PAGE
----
The Quest for the Best Word Ever

By Mark Nichol

Last year, an advertising executive named Ted McCagg embarked on a whimsical endeavor: Using a bracketing schematic like that employed to record the outcome of athletic tournaments — in which, in each iteration, the number of selections displayed is reduced by half according to some criterion, until only one choice remains — McCagg subjectively selected the best word ever.

McCagg’s Final Four?: diphthong (two vowel sounds in one syllable), gherkin (a type of cucumber, or the vine from which it grows) hornswoggle (a hoax, or to hoax), and kerfuffle (a disturbance).

Is there any practical use for this exercise? I see it as an entertaining vocabulary-building activity: Brainstorm any number of interesting words, whether you know their meaning or not. Subject them to match-ups, two words at a time, and select the one you favor on whatever merits — definition, euphony, or some ineffable quality (I like euphony and ineffable). Repeat until you have a winner, then resolve to learn the word’s meaning if you don’t know it already, and use it in your writing.

There are no losers in this game: The runner-up simply takes its place in line, followed by the favored term in the duel between the no. 3 and no. 4 seeds and then by the runner-up in that contest. Try to use each new front-runner as it is identified.

Organize a tournament with a circle of friends (in real life or online), a writing group, or a class. Make submissions anonymous, match them up randomly, and have the participants vote on their favorite word in each pair, which then advances to a run-off with another favored word.

Perhaps this activity seems silly. After all, maybe the writing you’re paid for is about finance or technology, or you produce marketing content. However, I doubt you work in a kerfuffle-free milieu, and hornswoggling may occur betimes (I like milieu and betimes), but you can apply your best-word-ever efforts to specific jargon and vocabulary.

Oh, and McCagg’s best word ever? Diphthong.

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31 Responses to “The Quest for the Best Word Ever”

  • thebluebird11

    @Mark: How is “diphthong” 2 vowel sounds in 1 syllable? I’m pretty sure it’s a 2-syllable word. Of interest to me is that 4-consonant obstacle course in the middle there. I haven’t done any serious thinking on it, but there is only one other word I can think of, off the top of my head, that has that same combo: phenolphthalein. However, in that word, the second “ph” is silent.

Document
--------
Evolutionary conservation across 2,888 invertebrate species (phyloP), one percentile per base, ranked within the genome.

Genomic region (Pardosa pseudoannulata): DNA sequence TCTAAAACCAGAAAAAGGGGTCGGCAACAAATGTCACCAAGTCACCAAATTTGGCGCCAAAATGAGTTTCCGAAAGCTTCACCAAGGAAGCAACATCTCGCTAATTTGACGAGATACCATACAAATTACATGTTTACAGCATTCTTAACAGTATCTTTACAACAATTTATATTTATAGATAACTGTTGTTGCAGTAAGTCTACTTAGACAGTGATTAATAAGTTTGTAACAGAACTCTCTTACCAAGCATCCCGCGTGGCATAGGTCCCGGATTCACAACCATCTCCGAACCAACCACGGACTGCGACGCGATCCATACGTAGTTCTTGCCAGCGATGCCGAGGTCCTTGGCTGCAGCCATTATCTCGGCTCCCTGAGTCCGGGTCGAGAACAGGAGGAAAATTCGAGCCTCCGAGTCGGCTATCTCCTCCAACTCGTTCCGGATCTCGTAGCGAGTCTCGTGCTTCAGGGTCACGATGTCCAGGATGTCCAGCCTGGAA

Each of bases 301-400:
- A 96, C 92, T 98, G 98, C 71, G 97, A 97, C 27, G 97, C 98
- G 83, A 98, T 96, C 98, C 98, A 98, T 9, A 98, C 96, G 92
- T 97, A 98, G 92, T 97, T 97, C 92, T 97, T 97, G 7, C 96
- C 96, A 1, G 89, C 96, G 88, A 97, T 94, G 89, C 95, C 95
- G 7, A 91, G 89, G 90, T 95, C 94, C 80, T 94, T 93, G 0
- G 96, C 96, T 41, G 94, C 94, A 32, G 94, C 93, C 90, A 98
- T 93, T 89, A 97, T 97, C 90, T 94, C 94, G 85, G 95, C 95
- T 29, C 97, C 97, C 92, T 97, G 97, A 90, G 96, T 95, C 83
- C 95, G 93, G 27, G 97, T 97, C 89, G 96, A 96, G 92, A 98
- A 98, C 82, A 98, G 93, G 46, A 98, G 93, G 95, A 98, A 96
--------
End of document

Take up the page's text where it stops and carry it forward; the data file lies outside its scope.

I think playing with words is fun. Words can definitely influence your emotions. When I hear “kerfuffle” (a word with which I’m familiar), I imagine a pillow fight, with people jumping up and down and feathers flying everywhere! And once I was very lucky and was able to play “gherkin” in Scrabble 🙂

  • Stephen

    thebluebird11> “diphthong” is a word that means “2 vowel sounds in 1 syllable”, not a word that contains 2 vowel sounds in 1 syllable.

  • John

    Cacophony has to be one of the best words in the English language. It pops out of the mouth in way that suggests the harsh noise that it is meant to symbolize. I like the sound of it.

  • Helen

    How intriguing that an American (I am assuming Ted Mcagg to be American) chooses “diphthong” as his favourite word, when the printed diphthong (or ligature) has virtually disappeared from American English although it remains, I am delighted to say, in British English (yes, I am British!). We may separate the letters nowadays, or in print may still use the ligature, in such words as archæology, hæmorrhoid, œstrus, and œsophagus. All words which I like, but which in American English I believe are spelled archeology, hemorrhoid, estrus and esophagus.

    As an aside, this has unintended consequences where the diphthong begins the word, as I discovered years ago as a Zoology student, since it moves words in an index from one location (the ‘O’s) to another (the ‘E’s)!

  • John

    I see the confusion about the definition of diphthong. If you voiced both vowels in a diphthong, it would sound like two syllables. I think the technical definition is that the tongue moves during the pronunciation of the diphthong, but native speakers hear it as one sound.

  • Tricia

    Mark, I too love the word ineffable! I originally thought that diphthong was a rather colorless choice for the best word ever, and now that I see the cacophony that has ensued here over it, I’m even more convinced. (Just kidding about the cacophany–couldn’t resist–and absolutely no offense to the other posters.) We word-lovers are quite an eclectic crowd, after all! But I’m not kidding about my opinion of “diphthong” as being lackluster compared to some of the others in the running, and others that were not apparently in the running at all. Just my two cents, of course.

  • Paula

    I suppose we could debate this until the proverbial cows crest yon rise, but surely “flibbertigibbet” and “flabbergasted” – two of the finest ‘f’ words *ever* – deserve consideration! Of those listed, however, ‘kerfuffle’ is my odds-on favorite.

  • thebluebird11